EU sanctions suspects over Skripal poisoning

Heads of Russian intelligence and men accused of attempted murder have assets frozen

Police on duty outside the home of former Russian double agent Sergei Skripal in March 2018. File photograph: Chris J Ratcliffe/AFP/Getty Images

Police on duty outside the home of former Russian double agent Sergei Skripal in March 2018. File photograph: Chris J Ratcliffe/AFP/Getty Images

 

The European Union sanctioned on Monday the heads of Russia’s military intelligence and two of their officers blamed for poisoning a former Russian double agent in England last year.

The EU placed travel bans on four Russians and froze their assets. The two men accused of attempting to murder Sergei Skripal and his daughter Yulia in Salisbury last March and their superiors, the head and deputy head of the GRU, Russia’s military intelligence unit were sanctioned.

The two suspects – known by their aliases Alexander Petrov and Ruslan Boshirov – were caught on CCTV in Salisbury the day before the attack.

The men have denied any involvement in the spraying of a chemical weapon on Mr Skripal’s front door in March.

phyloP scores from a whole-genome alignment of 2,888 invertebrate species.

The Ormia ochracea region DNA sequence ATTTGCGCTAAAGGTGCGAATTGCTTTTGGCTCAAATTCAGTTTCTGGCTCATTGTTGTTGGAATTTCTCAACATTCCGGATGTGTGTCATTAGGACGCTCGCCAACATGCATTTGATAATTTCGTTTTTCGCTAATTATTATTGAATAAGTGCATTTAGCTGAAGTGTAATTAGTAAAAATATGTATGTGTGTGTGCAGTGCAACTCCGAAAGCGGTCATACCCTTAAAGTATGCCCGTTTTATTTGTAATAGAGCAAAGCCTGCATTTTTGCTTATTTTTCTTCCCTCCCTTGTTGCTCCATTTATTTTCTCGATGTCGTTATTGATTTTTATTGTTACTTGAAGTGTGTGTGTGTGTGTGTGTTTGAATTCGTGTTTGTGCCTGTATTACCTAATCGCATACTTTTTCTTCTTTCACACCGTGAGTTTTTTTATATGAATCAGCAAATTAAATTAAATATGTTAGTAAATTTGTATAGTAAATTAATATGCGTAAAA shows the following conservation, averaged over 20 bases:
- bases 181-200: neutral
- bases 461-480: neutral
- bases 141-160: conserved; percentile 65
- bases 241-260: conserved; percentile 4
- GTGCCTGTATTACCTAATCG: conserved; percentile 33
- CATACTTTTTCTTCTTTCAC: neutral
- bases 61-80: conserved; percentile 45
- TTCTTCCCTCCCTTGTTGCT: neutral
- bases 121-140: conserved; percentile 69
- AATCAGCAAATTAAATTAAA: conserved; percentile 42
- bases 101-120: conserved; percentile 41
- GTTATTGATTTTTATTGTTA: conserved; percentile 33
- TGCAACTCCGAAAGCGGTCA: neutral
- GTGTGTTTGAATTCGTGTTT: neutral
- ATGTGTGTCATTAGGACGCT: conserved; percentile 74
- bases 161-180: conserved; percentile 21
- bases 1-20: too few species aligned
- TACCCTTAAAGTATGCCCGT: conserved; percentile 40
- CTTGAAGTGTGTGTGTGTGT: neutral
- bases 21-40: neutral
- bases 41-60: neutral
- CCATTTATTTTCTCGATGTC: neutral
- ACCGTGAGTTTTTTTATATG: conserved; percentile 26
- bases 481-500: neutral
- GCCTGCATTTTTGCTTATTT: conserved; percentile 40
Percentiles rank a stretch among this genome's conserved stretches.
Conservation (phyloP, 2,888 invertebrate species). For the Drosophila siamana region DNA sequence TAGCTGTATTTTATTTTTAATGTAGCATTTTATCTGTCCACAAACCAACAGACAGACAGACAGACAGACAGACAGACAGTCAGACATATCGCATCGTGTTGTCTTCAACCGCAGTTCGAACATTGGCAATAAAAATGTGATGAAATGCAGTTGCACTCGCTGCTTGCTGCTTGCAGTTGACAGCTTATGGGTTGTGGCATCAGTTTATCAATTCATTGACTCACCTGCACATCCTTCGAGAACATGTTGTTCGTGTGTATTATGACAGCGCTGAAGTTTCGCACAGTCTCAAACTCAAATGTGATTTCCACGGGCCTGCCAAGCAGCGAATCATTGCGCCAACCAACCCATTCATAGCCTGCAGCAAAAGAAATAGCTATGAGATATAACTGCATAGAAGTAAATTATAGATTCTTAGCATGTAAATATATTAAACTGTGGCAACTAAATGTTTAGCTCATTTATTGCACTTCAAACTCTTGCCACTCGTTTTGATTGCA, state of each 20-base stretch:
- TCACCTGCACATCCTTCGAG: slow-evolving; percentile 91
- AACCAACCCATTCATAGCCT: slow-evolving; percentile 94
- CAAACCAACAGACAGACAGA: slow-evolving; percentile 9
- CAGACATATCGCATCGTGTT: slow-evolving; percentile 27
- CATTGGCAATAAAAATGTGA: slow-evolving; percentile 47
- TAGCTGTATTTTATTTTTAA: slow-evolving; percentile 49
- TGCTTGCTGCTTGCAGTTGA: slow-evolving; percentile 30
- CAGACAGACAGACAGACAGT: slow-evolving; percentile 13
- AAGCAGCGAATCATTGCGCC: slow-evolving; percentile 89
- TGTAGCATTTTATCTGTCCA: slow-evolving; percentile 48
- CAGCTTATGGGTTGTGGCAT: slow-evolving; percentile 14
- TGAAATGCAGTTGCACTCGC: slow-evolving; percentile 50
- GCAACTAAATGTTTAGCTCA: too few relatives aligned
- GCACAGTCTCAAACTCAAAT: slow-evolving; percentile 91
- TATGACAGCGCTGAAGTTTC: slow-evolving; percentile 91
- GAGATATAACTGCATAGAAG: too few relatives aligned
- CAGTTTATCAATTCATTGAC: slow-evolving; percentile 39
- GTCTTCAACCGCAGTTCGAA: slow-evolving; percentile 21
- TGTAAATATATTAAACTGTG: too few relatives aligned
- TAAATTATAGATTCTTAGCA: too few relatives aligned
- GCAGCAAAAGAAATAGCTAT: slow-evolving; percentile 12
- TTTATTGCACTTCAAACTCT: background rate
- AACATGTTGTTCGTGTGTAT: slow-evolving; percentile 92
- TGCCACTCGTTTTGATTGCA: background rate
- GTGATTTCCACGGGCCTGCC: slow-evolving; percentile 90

“These designations include the two GRU officials, and the head and deputy head of the GRU responsible for possession, transport and use in Salisbury of a toxic nerve agent on the weekend of March 4th, 2018,” the EU said in a statement after foreign ministers approved the move.

Britain’s foreign secretary Jeremy Hunt said the sanctions “deliver on our vow to take tough action against the reckless and irresponsible activities of the Russian military intelligence organisation, the GRU, which put innocent British citizens in serious danger in Salisbury last year”.

Kremlin spokesman Dmitry Peskov rejected the decision.

“They are suspected groundlessly,” he told reporters on a conference call. “We have still not heard any evidence.”

Mr Skripal (66), a former colonel in Russia’s military intelligence who betrayed dozens of agents to Britain, and his daughter Yulia were found unconscious on a bench in the city of Salisbury on March 4th last year.

The two men accused of being agents say they were innocent tourists visiting Salisbury cathedral. Britain published CCTV images of them last year.

“We all know the selection of now already famous photographs of these two citizens in Britain. You also know there are many photographs of Russians in Britain and they are not direct evidence,” Mr Peskov said.

The Russians targeted are the first names to be added to a new EU mechanism to punish chemical weapons attacks using banned munitions, regardless of nationality. – Agencies